We care for dogs, cats, horses, and cows (farm calls) in St. George, Utah.
We believe in an open-hospital concept.
Washington Family Veterinary Clinic operates an open hospital. This means that our team welcomes owners to be with their animals during some medical procedures.
Small Animal Services
Emergency and Urgent Care
We have a veterinarian and personnel on duty five days a week who are trained and equipped to handle any urgent care your pet has. Usually, an emergency team consists of at least one veterinarian and several technicians working together to save a pet’s life. Emergencies can be things such a snail bait poisoning, hit by a car, and chocolate ingestion. If you ever feel that your pet needs emergency treatment, do not hesitate to call or come in immediately. If possible, it is best to call before coming in so that a team member can advise you on your particular emergency.
We are also available for urgent care when the condition is not life-threatening, but you feel your pet needs to be seen before you are able to get an appointment. Our veterinarians will work to “squeeze” you in between scheduled appointments. When you arrive, our receptionists will be able to give you an estimate of how long you may have to wait in order to be seen.
Access to CT Machine Use
A CT machine can be used to provide three-dimensional, diagnostic images of animal anatomy with a clear spatial resolution of tissues. The CT scanner enables us to offer convenient and effective care for your pet.
The scanner can diagnose inner-ear disease, sinus disease, and metastatic lung disease and can perform full-mouth dental radiographs within minutes.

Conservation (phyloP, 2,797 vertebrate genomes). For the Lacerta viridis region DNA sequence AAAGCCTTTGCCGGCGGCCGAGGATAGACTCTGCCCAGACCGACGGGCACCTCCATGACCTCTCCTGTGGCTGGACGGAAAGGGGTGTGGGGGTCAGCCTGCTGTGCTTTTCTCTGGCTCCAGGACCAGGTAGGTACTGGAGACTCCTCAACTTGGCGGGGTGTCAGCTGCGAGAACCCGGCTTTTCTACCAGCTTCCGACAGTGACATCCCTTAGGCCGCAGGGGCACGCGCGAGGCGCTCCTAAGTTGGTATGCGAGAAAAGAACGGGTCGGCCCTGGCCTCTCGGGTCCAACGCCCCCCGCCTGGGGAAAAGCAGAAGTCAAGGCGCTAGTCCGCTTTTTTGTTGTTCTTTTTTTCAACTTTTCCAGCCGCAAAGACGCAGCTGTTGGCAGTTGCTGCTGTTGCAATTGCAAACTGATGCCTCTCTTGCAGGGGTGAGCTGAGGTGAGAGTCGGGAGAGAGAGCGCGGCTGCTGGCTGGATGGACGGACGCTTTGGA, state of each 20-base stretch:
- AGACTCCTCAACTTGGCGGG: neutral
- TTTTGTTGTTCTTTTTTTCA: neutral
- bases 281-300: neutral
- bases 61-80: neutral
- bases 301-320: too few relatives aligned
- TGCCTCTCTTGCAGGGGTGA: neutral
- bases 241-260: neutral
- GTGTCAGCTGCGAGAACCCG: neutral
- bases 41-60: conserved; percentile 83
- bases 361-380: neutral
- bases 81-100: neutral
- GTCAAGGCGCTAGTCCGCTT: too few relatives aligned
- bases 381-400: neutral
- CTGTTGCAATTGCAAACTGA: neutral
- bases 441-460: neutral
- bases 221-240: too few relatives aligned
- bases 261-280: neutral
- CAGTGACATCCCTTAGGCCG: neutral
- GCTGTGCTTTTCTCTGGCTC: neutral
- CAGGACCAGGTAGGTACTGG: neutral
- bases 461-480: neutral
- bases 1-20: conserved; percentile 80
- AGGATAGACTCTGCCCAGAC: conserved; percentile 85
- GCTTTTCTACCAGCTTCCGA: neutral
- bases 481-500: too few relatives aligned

We offer in-house diagnostic laboratory testing for our patients and are able to perform in-hospital testing for complete blood counts, chemistry profiles, and urinalyses which allows a more timely diagnosis and treatment for your pet.
WHAT IS LASER THERAPY? A surgery-free, drug-free, noninvasive treatment to reduce pain, reduce inflammation, and speed healing. Class IV Deep Tissue Laser Therapy uses a beam of laser to deeply penetrate tissue without damaging it. Laser energy induces a biological response in the cells called “photobiomodulation,” which leads to reduced pain, reduced inflammation, and increased speed healing.
HOW IT WORKS: The laser light is delivered through a non-invasive handpiece to treat the affected area. Your pet may feel a gentle and soothing warmth. Most treatments take a matter of minutes.
WHAT ARE THE COSTS? Treatment protocols are unique to each patient and condition. Therefore, treatments will vary in time, complexity, and cost. Laser therapy can be used to enhance other treatment plans recommended by your veterinarian.
Tonometry measures intraocular pressure to diagnose glaucoma. Glaucoma is caused by the build-up of fluid within the eye. Abnormally high pressure can damage the optic nerve, leading to vision loss.
Cryotherapy in dogs consists of ice or freezing therapy. The dog is exposed to extreme cold by various methods including but not limited to placing the dog in a cryotherapy chamber for a brief period. Cryotherapy in dogs is used as a treatment for various illnesses and ailments. Most veterinarians focus cryotherapy on smaller areas by applying cold packs, using an extreme cold or ice bath, or freezing a small area on the dog.